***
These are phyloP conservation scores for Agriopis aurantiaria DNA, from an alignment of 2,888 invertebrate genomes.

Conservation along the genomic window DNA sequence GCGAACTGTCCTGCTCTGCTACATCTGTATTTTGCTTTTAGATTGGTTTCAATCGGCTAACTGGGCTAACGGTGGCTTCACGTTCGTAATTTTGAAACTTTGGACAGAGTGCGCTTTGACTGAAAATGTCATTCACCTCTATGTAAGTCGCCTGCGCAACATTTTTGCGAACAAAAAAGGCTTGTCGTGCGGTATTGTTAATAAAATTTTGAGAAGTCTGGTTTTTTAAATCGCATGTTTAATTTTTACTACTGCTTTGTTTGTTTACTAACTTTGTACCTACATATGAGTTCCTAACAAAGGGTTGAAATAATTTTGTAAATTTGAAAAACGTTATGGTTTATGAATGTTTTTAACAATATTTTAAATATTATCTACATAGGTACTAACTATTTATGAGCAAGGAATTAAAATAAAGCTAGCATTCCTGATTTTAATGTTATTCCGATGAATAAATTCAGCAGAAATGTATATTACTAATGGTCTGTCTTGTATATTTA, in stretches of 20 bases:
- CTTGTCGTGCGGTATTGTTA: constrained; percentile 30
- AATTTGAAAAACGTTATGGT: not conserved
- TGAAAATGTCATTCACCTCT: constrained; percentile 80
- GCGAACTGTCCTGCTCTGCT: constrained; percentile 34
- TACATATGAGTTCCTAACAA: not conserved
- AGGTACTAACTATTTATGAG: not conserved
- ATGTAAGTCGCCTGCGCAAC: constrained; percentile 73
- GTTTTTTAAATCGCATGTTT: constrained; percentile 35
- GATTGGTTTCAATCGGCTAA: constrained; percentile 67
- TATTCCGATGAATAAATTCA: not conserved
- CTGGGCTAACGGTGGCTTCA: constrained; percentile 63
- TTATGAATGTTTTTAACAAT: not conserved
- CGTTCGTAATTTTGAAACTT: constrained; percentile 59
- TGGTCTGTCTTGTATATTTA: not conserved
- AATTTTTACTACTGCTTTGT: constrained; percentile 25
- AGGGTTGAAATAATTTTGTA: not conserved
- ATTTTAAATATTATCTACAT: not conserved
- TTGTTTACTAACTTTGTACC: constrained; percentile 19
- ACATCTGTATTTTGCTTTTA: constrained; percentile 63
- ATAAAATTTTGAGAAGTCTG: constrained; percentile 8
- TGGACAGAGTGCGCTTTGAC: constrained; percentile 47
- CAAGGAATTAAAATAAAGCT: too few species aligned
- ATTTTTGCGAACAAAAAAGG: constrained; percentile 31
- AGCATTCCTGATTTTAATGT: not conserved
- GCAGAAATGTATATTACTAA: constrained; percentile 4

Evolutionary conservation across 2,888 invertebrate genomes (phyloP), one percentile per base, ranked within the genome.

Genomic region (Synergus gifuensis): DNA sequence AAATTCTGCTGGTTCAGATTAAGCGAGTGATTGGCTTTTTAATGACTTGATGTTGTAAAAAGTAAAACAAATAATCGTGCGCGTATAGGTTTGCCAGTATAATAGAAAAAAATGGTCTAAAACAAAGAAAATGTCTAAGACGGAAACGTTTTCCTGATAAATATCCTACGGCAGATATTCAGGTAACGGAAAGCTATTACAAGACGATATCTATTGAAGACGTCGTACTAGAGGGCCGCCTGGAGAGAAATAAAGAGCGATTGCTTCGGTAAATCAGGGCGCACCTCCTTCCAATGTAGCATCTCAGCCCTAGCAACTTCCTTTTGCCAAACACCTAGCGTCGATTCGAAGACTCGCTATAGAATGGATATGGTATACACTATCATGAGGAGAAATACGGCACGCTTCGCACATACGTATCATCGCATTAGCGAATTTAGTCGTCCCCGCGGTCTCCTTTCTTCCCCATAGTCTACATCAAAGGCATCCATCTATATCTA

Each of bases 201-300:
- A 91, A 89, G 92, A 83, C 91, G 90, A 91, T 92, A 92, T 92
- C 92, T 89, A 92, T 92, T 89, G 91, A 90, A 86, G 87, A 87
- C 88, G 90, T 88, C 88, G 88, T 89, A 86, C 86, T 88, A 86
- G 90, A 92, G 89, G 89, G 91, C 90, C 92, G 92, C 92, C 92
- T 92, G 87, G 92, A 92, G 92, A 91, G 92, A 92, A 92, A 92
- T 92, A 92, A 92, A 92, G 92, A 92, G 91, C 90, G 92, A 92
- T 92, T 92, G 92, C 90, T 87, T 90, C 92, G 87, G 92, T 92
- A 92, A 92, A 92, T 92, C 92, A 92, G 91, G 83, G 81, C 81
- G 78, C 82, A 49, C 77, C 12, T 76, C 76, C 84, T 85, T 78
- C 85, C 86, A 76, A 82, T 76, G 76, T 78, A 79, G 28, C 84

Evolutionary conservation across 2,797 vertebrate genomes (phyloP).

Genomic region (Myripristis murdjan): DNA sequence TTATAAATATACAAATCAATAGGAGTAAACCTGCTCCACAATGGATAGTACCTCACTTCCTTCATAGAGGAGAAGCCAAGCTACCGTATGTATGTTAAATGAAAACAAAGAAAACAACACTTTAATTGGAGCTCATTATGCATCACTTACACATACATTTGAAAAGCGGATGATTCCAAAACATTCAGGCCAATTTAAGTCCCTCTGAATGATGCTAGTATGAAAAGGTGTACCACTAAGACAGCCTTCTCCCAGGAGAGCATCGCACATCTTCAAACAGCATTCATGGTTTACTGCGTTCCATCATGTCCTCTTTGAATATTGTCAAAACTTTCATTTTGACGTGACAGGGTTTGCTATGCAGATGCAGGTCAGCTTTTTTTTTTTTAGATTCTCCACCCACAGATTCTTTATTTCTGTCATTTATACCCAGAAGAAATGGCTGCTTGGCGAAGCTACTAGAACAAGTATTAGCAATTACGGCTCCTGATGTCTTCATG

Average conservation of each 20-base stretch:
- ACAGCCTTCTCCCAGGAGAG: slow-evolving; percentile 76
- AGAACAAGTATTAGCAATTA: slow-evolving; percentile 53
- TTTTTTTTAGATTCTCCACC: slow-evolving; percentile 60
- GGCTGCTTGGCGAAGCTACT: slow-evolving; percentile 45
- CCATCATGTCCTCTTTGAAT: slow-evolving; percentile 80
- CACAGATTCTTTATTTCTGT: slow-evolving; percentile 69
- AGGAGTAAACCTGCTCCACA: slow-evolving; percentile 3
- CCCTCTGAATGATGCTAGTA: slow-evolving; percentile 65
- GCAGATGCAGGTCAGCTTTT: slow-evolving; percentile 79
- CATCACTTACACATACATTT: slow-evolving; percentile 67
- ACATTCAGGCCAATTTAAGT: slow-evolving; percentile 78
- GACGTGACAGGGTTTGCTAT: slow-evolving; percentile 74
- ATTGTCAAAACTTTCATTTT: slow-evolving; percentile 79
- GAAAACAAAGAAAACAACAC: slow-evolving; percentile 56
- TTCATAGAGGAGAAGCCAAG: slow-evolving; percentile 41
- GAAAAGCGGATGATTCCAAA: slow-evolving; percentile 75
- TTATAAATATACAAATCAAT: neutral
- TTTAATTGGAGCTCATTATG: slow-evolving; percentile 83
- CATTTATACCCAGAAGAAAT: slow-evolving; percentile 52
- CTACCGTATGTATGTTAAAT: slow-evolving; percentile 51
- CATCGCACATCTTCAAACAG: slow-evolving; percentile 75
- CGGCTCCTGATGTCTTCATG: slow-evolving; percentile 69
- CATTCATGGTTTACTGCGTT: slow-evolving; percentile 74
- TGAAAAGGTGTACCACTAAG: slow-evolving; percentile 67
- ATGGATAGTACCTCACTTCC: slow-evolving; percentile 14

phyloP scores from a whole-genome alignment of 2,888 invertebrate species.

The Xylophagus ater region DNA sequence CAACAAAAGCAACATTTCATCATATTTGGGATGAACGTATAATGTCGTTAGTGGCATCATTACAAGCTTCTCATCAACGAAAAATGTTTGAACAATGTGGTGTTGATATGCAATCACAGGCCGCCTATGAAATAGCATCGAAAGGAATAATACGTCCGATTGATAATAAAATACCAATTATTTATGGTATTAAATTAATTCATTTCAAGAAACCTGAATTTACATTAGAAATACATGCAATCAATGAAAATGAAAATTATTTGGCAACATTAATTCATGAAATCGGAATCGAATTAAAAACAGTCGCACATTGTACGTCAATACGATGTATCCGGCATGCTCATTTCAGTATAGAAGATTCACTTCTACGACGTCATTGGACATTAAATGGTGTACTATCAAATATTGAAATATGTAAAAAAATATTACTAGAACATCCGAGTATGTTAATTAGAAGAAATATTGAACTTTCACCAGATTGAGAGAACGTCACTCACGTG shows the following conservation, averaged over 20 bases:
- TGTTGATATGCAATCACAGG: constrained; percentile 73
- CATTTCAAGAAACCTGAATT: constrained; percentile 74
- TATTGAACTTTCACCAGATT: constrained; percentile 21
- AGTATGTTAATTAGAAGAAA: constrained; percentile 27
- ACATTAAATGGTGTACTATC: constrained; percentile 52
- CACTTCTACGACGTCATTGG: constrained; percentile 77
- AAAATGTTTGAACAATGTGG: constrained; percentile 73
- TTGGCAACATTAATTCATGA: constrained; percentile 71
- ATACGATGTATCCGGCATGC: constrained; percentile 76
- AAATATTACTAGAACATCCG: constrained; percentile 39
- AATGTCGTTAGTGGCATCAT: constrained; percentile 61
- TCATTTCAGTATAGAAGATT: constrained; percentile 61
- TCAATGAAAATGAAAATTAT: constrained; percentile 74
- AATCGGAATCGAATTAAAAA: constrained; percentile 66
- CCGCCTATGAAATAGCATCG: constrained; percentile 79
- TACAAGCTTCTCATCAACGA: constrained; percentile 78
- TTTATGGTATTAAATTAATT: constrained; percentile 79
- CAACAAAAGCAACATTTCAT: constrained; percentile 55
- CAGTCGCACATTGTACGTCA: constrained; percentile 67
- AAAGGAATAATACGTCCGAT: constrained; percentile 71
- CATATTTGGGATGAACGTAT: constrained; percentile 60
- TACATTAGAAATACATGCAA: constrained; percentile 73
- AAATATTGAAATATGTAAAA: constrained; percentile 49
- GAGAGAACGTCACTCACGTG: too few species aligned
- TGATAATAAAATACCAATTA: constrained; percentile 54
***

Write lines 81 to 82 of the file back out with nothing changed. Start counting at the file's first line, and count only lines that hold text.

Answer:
- AATGTCGTTAGTGGCATCAT: constrained; percentile 61
- TCATTTCAGTATAGAAGATT: constrained; percentile 61